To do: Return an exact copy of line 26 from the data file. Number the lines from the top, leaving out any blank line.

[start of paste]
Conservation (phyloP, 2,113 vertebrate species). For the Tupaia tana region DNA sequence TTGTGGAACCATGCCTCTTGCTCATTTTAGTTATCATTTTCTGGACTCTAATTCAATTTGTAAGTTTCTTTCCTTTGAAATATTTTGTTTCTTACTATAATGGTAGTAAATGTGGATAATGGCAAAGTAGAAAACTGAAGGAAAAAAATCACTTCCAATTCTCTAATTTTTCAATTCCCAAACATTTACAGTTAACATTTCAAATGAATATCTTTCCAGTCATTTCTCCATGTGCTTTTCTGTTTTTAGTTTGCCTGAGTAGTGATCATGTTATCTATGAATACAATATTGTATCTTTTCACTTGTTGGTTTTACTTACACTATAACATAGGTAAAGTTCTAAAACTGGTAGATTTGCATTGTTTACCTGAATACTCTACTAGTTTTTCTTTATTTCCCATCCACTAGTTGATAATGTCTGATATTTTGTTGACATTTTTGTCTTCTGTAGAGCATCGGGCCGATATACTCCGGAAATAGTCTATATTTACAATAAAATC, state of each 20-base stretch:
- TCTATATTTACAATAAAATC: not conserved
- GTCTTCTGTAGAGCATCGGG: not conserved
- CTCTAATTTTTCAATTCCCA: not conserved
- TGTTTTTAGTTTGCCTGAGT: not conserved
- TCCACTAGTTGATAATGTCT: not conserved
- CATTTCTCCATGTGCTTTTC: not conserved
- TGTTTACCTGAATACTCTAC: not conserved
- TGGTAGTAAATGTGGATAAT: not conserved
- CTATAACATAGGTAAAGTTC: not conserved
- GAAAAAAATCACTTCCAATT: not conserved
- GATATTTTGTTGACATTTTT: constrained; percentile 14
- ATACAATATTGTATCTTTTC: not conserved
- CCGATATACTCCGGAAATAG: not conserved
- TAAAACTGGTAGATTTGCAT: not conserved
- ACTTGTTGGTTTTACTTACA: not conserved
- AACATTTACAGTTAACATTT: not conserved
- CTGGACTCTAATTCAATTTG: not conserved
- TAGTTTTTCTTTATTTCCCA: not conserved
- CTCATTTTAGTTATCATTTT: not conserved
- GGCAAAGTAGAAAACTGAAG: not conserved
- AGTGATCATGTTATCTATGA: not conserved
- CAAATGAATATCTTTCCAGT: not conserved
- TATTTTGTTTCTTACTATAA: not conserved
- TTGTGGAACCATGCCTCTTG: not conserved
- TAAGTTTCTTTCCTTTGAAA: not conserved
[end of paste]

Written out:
- TAAGTTTCTTTCCTTTGAAA: not conserved